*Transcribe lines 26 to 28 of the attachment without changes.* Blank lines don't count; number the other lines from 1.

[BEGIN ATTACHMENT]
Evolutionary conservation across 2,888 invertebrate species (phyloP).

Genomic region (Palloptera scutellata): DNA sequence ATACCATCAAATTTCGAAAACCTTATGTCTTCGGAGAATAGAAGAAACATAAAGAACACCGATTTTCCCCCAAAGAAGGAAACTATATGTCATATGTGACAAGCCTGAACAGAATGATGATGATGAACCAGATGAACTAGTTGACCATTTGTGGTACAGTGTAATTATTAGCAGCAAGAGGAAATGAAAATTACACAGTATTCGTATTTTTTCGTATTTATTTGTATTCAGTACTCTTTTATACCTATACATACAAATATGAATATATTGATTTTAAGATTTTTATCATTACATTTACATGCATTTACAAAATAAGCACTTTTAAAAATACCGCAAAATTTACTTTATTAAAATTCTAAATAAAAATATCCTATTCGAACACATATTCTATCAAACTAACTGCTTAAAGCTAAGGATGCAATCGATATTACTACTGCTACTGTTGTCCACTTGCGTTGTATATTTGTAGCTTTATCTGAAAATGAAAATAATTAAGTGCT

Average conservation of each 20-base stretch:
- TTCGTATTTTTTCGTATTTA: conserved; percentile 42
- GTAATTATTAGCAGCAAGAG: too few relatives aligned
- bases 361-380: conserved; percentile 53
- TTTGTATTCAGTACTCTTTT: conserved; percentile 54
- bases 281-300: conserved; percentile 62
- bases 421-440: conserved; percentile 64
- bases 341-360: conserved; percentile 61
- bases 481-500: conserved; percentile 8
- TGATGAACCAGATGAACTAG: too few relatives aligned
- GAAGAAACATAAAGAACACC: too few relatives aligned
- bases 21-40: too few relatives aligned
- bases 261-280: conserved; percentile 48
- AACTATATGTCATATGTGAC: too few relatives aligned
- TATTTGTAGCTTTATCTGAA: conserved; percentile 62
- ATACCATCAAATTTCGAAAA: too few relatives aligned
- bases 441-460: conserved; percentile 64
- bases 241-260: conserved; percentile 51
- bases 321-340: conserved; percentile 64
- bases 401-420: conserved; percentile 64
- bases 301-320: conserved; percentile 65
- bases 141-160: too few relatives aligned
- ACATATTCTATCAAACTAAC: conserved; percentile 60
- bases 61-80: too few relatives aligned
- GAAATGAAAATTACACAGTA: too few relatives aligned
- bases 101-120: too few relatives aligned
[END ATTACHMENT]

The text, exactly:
- bases 61-80: too few relatives aligned
- GAAATGAAAATTACACAGTA: too few relatives aligned
- bases 101-120: too few relatives aligned